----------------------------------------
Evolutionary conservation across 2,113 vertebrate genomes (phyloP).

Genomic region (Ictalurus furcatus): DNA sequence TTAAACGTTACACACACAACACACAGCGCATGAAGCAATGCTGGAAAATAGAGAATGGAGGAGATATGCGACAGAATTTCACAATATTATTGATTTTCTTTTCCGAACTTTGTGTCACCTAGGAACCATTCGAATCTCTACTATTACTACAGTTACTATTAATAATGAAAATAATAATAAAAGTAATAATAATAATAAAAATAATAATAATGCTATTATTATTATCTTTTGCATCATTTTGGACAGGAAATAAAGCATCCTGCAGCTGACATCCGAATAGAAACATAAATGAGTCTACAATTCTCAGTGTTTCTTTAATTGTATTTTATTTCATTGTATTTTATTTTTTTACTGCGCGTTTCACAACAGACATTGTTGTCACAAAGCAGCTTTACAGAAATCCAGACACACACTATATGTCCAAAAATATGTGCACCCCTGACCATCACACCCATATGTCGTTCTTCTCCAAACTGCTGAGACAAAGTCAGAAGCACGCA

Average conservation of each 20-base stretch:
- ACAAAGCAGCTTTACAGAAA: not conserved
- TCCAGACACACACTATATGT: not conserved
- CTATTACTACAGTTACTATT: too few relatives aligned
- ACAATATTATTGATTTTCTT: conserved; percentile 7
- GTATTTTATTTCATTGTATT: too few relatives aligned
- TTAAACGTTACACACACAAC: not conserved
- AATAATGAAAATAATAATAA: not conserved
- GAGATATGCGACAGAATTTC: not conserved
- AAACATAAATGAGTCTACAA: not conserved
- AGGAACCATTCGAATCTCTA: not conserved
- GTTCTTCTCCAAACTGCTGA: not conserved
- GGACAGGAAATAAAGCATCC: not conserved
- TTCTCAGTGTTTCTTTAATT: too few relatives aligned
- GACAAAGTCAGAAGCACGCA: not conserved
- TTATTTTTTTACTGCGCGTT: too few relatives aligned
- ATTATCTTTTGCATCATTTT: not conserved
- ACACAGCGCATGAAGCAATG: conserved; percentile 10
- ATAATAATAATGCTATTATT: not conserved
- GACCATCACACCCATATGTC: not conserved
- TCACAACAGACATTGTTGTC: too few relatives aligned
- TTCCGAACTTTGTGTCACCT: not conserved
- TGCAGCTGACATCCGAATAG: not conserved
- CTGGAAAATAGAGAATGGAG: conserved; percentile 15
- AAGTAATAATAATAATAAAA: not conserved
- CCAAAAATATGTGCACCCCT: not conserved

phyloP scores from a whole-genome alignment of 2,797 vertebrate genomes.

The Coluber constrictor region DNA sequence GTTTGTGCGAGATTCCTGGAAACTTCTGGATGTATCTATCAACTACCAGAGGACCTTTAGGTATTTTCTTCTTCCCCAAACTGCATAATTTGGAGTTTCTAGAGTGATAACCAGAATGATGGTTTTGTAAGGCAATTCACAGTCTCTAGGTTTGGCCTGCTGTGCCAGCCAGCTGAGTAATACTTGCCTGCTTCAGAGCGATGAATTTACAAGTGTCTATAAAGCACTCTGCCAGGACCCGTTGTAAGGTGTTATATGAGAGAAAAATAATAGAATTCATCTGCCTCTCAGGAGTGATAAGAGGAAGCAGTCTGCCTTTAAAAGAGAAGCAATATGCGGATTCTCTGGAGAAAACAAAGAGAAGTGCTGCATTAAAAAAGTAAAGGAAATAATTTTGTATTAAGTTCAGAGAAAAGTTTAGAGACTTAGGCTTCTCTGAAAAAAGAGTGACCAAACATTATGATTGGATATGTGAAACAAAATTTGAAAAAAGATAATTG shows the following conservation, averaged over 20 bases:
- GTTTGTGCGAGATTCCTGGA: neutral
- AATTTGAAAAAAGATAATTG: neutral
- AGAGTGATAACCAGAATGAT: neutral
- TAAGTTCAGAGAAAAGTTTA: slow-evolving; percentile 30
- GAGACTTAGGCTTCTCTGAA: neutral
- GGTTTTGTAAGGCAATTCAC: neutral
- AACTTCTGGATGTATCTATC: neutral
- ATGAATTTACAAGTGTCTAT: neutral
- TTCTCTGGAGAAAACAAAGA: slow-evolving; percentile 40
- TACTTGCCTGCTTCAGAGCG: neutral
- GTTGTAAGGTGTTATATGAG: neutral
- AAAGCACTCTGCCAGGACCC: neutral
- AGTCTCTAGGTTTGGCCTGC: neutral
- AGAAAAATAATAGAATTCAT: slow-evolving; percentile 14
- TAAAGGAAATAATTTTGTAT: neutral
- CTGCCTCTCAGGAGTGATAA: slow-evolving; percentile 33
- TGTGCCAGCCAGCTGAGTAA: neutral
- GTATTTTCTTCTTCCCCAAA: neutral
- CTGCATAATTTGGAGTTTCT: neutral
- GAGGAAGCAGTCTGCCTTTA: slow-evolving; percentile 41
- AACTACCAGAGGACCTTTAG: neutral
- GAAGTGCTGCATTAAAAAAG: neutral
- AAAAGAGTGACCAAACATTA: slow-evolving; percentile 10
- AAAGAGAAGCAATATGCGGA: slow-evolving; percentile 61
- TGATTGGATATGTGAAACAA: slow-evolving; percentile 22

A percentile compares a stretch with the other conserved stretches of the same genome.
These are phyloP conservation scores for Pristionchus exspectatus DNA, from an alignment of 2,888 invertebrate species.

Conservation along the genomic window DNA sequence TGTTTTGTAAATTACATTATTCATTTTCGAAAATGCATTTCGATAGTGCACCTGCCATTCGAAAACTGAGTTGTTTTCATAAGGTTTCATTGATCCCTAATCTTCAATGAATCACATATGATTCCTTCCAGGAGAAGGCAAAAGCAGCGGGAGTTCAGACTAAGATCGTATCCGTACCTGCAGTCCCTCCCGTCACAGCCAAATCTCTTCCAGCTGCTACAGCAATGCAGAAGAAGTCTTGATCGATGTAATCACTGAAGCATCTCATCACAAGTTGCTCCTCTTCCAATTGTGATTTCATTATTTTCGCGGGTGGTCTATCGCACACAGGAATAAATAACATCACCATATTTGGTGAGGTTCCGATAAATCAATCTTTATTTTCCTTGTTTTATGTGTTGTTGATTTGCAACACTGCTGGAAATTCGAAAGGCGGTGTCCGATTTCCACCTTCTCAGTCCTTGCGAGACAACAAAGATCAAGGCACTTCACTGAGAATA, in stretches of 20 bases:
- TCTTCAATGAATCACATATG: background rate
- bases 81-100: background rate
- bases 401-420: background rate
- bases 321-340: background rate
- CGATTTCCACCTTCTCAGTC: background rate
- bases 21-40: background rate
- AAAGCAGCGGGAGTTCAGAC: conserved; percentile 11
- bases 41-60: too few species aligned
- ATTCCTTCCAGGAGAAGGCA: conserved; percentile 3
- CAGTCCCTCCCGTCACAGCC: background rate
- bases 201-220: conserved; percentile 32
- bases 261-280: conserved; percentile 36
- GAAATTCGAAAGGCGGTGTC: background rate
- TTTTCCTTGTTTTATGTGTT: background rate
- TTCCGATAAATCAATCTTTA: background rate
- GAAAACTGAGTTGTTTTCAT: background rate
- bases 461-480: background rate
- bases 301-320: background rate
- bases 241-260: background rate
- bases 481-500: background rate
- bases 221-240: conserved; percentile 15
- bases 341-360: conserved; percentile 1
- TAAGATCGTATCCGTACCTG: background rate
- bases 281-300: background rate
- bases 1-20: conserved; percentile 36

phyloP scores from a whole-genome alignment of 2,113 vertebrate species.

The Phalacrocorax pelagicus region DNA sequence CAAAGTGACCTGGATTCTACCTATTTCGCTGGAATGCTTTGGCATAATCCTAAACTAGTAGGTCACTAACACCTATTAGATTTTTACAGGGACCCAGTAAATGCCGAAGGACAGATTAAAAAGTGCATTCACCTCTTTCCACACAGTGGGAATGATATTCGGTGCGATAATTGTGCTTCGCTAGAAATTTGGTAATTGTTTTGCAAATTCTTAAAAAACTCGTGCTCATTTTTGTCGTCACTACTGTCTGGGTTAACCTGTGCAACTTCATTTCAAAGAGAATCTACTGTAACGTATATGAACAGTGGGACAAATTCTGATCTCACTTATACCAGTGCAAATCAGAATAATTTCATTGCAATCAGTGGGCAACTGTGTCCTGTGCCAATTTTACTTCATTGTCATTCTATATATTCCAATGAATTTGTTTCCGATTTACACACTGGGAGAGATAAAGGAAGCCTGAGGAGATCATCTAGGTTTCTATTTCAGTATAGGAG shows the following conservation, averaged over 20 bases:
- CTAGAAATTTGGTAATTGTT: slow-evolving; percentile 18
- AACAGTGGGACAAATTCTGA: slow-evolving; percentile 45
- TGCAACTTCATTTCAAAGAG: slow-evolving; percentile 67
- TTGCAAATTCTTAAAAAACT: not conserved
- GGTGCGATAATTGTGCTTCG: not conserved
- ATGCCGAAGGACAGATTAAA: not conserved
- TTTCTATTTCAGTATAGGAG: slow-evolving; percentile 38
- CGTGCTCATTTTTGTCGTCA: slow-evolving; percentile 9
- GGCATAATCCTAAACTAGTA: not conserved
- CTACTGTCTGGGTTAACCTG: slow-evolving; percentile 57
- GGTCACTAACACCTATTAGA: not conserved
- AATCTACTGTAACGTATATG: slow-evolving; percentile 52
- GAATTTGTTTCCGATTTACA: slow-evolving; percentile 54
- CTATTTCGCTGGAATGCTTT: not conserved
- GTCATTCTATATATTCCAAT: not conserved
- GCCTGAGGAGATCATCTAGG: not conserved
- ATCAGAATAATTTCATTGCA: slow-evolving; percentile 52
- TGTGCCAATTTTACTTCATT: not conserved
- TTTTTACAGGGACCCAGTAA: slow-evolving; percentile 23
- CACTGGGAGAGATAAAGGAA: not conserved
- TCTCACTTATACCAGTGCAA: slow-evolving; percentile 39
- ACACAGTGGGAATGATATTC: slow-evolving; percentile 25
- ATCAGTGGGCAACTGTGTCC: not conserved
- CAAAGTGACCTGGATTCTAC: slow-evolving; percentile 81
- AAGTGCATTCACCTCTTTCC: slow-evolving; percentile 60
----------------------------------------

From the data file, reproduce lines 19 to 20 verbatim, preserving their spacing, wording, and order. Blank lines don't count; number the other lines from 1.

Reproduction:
- ATTATCTTTTGCATCATTTT: not conserved
- ACACAGCGCATGAAGCAATG: conserved; percentile 10